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China Attractions

  • Top 10 Things to Do in China

    China Must-See Attractions

    China’s rich history and its historical sites play a pivotal role in the list of Top Ten Things to Do there. The Forbidden City, one time housing 9,000 servants and members of the royal family, is an undisputed hit while the Great Wall draws the crowds in their millions to see the largest defense system in the world.

    One of the most significant archeological finds of the last century, the Terracotta Warriors – created to ‘protect’ the Emperor Quin Shi Huang in the next world – they never fail to impress. Yunnan Stone Forest is a wonder of Nature and a prime example of the phenomenon that is karsts. China’s national symbol, the Giant Panda, is ubiquitous throughout the land yet comparatively few remain and are kept at panda sanctuaries – a visit to one is time well spent.

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    3. The Puli Hotel And Spa 4.7/ 5
    4. Okura Garden Hotel Shanghai 4.5/ 5
    5. Le Royal Meridien Shanghai 4.3/ 5
    6. Pullman Shanghai Jing'an 4.3/ 5
    7. Royal International Hotel 4.4/ 5
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    The Forbidden City was the centre of Imperial China during the Ming and Qing dynasties (1416 – 1911). In its heyday, as many as 9,000 people lived inside the Forbidden City. Today, the Forbidden City is the largest and best-preserved ancient palace complex in the world. Read More...


    An undisputable symbol of ancient Chinese military power, the Great Wall is the largest military defense system in the world. It stretches across northern China, starting at the mouth of Yalu River in the east and ends at Jiayu Pass in the west, measuring 8,851.8 kilometres in all. Read More...


    Former French president Jacques Chirac once said: "One can't claim to have visited China unless one has seen these Terracotta Warriors." Considered to be of the most significant archeological excavations of the 20th century – the Terracotta Warriors and Horses were discovered during the 1970’s. Read More...


    The giant panda is native to central-western and south-western China and is one of the most instantly recognizable creatures in the world. In China images of this black-and-white bear permeate almost every aspect of life and pandas oftentimes are used as goodwill ambassadors. Read More...

    The Bund Shanghai

    Stretching from Suzhou Creek to Jinling Lu along the western shore of the Huangpu River, The Bund is Shanghai’s most popular landmark. Providing a striking contrast to Pudong’s ultra-modern skyline, The Bund is characterised by a row of well-preserved colonial buildings which have been converted into F&B outlets and hotels. Read More...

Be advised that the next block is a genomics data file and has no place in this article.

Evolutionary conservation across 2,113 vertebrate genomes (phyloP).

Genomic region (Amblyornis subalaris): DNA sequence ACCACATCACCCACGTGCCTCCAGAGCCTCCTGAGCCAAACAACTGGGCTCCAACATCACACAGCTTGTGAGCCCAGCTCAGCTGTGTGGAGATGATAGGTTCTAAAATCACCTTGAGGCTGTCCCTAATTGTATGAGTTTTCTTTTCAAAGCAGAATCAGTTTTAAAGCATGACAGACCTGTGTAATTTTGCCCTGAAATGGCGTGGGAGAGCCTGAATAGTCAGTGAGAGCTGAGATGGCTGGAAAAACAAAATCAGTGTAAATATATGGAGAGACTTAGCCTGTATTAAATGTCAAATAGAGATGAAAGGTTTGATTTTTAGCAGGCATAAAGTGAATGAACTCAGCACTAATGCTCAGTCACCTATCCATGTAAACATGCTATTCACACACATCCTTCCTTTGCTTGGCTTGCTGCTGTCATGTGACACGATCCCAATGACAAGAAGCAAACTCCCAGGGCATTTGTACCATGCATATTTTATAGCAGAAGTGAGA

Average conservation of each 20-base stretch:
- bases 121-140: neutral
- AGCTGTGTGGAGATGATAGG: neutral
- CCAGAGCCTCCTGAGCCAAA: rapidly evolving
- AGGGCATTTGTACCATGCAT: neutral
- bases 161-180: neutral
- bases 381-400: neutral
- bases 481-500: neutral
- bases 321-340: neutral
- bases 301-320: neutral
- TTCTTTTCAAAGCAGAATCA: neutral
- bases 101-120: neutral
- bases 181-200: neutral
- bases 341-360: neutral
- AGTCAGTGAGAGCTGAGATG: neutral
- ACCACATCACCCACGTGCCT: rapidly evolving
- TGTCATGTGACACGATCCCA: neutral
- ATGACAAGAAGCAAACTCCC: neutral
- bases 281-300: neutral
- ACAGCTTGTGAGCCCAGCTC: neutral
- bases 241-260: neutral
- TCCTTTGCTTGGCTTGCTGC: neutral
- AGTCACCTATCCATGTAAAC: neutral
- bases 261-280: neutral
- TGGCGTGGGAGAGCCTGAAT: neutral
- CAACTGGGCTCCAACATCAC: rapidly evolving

Huanglong is best known for its five main attractions – rainbow ponds, limestone sandbars, snow-capped peaks, undulating ravines and virgin forests. Also known as Golden Dragon Valley, Huanglong’s main draw are its tiers of multihued limestone ponds with the silhouette of the 5,588-metre Xuebao Peak in the backdrop. Read More...


    This expansive temple-and-park complex is an iconic site in southern Beijing and possibly the second most popular landmark in the city. Built in 1406 by Ming Emperor Yong Le, the Temple of Heaven’s layout and architecture are filled with ancient symbolisms, which interpret heaven as a blue, round dome and the earth as a flat, square base. Read More...


    Lijiang has the best-preserved ancient town in China. The Old Town, with a history going back more than 800 years, is a UNESCO World Heritage Site. At one time a confluence for trade along the old Tea Horse Road, the town is full of shops with a superb collection of handicrafts and all the streets and lanes of the town are paved with red breccia. Read More...


    Emei Shan – a cool mountainside sanctuary that presents a sharp contrast to Sichuan basin’s sweltering heat – is located 130 kilometres southwest of Chengdu. Leshan – home to the world’s tallest Buddha statue – is a tranquil riverside town not far from Emei Shan; the riverfront along Binhe Lu is especially beautiful at night. Read More...


    The Stone Forest is a creation of prehistory. Roughly 270 million years ago, the earth flexed its muscles, caused an ocean to drain and the limestone seabed to rise up. The wash of the receding waters, time, wind and acidic rains, all lent to the erosion of the limestone until only tall narrow karsts remained dotting the otherwise barren landscape. Read More...

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